First Inuit-built ice thickness sensors deployed in Nunavut
“It’s essentially a climate change adaptation tool that’s actually working in the communities”
Lodged in the ice outside Qikiqtarjuaq are two new ice thickness sensors, the first of their kind, built by Inuit youth in Nain, Nunatsiavut.
The eight-foot-long buoys extend from the water into the air, measuring ice and snow thickness, which is then relayed daily to a satellite that sends the information back to the community.
“It’s essentially a climate change adaptation tool that’s actually working in the communities,” said Trevor Bell, founding director of SmartICE.
“There would be no need for SmartICE if it wasn’t for climate change.”
According to a 2010 survey of Nain residents, 75 per cent of sea ice users could no longer predict ice conditions and one in 12 had fallen through the ice the previous winter.
Since then, sea ice levels have continued to shift.
“What the elders and hunters are telling us is that the changes that they’ve seen over the last decade are unprecedented and totally unpredictable,” said Bell.
SmartICE was developed to address these concerns by providing reliable, real-time information to those who use the ice.
The recent deployment of the Inuit-built SmartBUOYs is something that has been years in the making, a process that began with dialogue.
“We worked with the communities and with Inuit, making sure that their knowledge and input into the technology was critical,” said Bell.
From there, prototypes were designed at Memorial University and then deployed for two seasons in Nain and Pond Inlet.
“Once we were confident that the prototype was good, we then took a look at how we could change the design of it, so that instead of professional technicians at the university assembling it, we can train Inuit youth,” said Bell.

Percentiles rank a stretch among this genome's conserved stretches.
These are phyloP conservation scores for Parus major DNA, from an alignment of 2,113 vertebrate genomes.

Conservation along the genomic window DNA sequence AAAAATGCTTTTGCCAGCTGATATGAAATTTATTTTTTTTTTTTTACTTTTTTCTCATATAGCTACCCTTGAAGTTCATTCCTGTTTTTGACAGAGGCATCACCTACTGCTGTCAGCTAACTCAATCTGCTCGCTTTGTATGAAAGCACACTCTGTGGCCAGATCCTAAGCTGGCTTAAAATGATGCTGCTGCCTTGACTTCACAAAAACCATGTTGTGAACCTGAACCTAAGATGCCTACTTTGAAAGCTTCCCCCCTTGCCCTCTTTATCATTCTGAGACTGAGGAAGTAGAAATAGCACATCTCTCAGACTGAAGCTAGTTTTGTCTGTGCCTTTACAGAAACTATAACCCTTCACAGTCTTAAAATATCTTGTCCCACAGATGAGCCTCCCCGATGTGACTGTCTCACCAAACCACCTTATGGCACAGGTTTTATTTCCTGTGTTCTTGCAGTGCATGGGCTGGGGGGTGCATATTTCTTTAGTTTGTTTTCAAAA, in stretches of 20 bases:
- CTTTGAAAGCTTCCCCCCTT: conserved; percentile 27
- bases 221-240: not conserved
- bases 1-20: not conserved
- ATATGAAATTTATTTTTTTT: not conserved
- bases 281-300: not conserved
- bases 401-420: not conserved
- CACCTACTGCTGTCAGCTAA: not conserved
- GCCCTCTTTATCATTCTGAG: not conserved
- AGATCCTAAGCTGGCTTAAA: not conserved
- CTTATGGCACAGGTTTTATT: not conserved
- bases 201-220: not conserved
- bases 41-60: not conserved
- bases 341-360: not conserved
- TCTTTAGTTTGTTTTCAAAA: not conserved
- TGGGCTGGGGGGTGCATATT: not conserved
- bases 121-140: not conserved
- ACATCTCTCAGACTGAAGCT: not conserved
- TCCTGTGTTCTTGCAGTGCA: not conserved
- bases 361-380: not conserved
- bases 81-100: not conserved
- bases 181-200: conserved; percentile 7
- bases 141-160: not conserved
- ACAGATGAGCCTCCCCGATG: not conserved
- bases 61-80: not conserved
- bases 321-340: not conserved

For Jenny Mosesie, a Qikiqtarjuaq resident and SmartICE’s operations lead for the Qikiqtaaluk south region, this is an important step.
“It not only gives us training but it gives other Inuit opportunities to use this equipment.”
But the importance of the buoys doesn’t stop there. Mosesie highlights that they’re very important for smaller communities.
“The Inuit traditional knowledge of the sea ice has never been written in the past, but now using SmartICE we can track our traditional trails and say, yeah, we were right.”
Mosesie also points out that SmartICE helps out a younger generation that doesn’t go out on the sea ice as much as earlier generations.
“It teaches them where the traditional trails are, where people are travelling and how thick the ice is around that area.”
Although the deployment of the buoys has just begun, so far they have been well received.
“When we were planning on deploying this SmartBUOY in Qikiqtarjuaq, the advisory group and other members of the community were very excited to see it happening,” said Mosesie.
Last week the SmartICE team also deployed two buoys in Pangnirtung and over the next couple of months plan to deploy another 17 across six different Nunavut communities: Pond Inlet, Arctic Bay, Igloolik, Hall Beach, Cape Dorset and Sanikiluaq.
In the future, SmartICE hopes to be able to provide its services to any community that would like it.